Editor’s note: This article features news and photos from past editions of the Watauga Democrat.

Oct. 2, 1930

“South’s Soldiers Feted as the Last Reunion is Held,” the Watauga Democrat announced on the front page of the Oct. 2, 1930, issue.

“Seven survivors of Lee’s gray-clad armies, each of them well along toward the century mark in age, closed the final reunion of Camp Nimrod Triplett, United Confederate Veterans, at State Teachers College here Friday afternoon,” the article stated.

“Captain E.J. Norris, 87, who for thirty-odd years has commanded Camp Nimrod Triplett, was in charge of the program, which closed with memorial addresses by Professor A.M. Norton of the college faculty, and Rev. Mr. Worley, of Johnson County, Tennessee. Rev. P.A. Hicks, of the Boone Baptist Church, had charge of devotional exercises, and Dr. B.B. Dougherty, president of the college, provided meals for the veterans.”

“Captain Norris, known to his many friends as ‘Uncle Lige,’ enlisted in Company D, 58th N.C. Regiment, at the age of 17; was ‘baptized with fire’ at Chicamauga and Missionary Ridge, witnessed the ‘Battle Above the Clouds’ at Lookout Mountain, and received a gunshot wound at that place which sent him home for seven months,” the article continued. “After his wound had healed sufficiently, he went back to this regiment, was in the skirmishes around Chattanooga, and at the Battle of Lovejoy Station (Georgia) was shot through the hips with an ounce ball. Captain Norris returned to his home near Boone and, being unfit for further service on the battlefront, was made an officer in the ‘home guard.’ When Stoneman’s raiders paid their destructive visit to Boone near the close of the war, his father, Ephriam Norris, was shot down as he ran from the Yankees near the present site of the Daniel Boone Hotel.”

The article also mentioned local Civil War veterans William Spainhour, “Uncle Harve” Davis, Tom Love, Marion Millsaps, Marshal Made, Enoch Swift, Wyatt Hayes, S.J. Bishop, L.N. Perkins, Newt Greer, Lem Greene and Elihu Luther.

“Just one dozen soldiers of the Confederacy remain in the county,” the article stated. “Only a few years ago this annual reunion was attended by scores of veterans, but the years have taken their toll. So Boone will witness no more reunions.

Sept. 25, 1989

Flood and wind damages estimated at around $1 million occurred as the remnants of Hurricane Hugo slammed into the High Country on Friday, Sept. 22, 1989, according to the Watauga Democrat article “High Country recovering.”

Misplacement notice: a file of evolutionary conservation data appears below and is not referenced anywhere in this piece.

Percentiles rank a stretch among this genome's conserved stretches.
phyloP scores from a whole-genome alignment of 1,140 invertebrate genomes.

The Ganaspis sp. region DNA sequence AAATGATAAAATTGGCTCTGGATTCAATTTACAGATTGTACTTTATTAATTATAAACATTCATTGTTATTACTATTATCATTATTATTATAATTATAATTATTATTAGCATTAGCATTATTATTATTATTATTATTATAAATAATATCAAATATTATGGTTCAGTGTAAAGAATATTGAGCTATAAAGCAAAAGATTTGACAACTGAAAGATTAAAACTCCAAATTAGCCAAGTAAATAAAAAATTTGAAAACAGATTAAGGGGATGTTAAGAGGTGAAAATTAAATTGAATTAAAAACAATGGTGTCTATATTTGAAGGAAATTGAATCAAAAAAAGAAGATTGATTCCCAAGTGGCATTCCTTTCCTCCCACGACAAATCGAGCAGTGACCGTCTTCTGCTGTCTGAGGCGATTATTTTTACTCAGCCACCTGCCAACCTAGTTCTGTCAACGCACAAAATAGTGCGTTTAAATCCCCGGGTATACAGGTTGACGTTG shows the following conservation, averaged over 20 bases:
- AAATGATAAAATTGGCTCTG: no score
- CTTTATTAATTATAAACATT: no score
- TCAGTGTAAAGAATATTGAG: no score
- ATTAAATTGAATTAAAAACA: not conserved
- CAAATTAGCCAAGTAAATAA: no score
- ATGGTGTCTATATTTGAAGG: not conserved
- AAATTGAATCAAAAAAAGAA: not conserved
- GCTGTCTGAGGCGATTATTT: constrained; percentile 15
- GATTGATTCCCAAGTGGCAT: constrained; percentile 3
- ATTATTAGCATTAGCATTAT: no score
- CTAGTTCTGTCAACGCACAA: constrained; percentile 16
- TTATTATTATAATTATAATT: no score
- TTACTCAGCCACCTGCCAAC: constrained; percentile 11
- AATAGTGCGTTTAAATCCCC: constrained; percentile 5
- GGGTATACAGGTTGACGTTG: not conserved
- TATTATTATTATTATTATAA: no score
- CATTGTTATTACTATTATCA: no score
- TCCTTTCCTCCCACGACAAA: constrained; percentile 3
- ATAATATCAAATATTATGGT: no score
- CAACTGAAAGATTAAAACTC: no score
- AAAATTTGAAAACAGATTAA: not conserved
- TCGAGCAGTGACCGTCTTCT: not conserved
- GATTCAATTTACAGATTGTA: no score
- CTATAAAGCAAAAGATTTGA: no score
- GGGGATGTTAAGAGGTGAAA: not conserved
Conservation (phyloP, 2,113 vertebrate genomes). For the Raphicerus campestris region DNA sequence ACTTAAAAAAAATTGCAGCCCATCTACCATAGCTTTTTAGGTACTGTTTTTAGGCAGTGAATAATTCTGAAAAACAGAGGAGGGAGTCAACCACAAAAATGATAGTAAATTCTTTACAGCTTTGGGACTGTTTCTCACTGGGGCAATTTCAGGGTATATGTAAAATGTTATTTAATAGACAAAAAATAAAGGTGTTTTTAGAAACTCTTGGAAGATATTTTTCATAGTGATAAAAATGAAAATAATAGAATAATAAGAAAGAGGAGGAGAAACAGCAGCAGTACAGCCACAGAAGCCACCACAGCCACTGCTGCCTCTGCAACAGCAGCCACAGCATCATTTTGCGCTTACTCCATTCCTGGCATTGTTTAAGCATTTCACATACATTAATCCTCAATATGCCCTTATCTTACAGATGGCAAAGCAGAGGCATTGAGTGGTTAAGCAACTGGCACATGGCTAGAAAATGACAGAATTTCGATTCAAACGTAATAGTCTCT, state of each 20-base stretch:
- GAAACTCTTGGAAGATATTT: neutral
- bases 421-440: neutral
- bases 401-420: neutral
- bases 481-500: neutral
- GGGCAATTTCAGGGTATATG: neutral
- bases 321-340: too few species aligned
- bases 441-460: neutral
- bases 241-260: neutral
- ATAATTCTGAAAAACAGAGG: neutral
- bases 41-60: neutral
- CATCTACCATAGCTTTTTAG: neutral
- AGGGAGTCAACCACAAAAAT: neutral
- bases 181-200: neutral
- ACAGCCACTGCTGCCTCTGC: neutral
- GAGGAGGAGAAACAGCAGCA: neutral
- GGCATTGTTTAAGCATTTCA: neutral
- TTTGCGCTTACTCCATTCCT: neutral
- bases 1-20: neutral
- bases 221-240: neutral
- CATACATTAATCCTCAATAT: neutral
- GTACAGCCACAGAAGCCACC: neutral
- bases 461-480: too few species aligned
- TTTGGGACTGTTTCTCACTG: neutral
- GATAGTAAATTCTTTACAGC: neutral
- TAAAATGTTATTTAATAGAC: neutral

The damages were not enough to qualify for federal disaster aid, according to county officials, but neighboring counties Alleghany, Ashe, Wilkes, Caldwell, Avery, Mitchell and McDowell were recommended for federal aid.

Nearly all Watauga roads were passable by that Saturday, with the most damage occurring in Deep Gap. Blue Ridge Parkway officials spent thousands of hours cleaning up the damage.

Local parking areas were flooded, leaving emergency crews to use boats on Meadowview Drive to reach stranded people. According to the newspaper and subsequent reports, no deaths were recorded in Watauga County.

Sept. 24, 2008

Postal services were allowed to continue after the town of Boone paid $1.25 million to purchase the downtown post office, as reported in the Watauga Democrat in the article titled “Boone buys post office.”

The purchase came after the U.S. Postal Service announced in January 2008 their plans to sell the building. Renovations were also completed at the location.

“The renovations sectioned off a 625-square-foot section of the building, which the U.S. Postal Service has agreed to lease at the rate of $18 per square foot for 20 years,” the article stated.

The building, listed on the National Register of Historic Places, was constructed in 1938 by the Works Progress Administration, a Great Depression-era program designed to provide people with jobs, the article stated.

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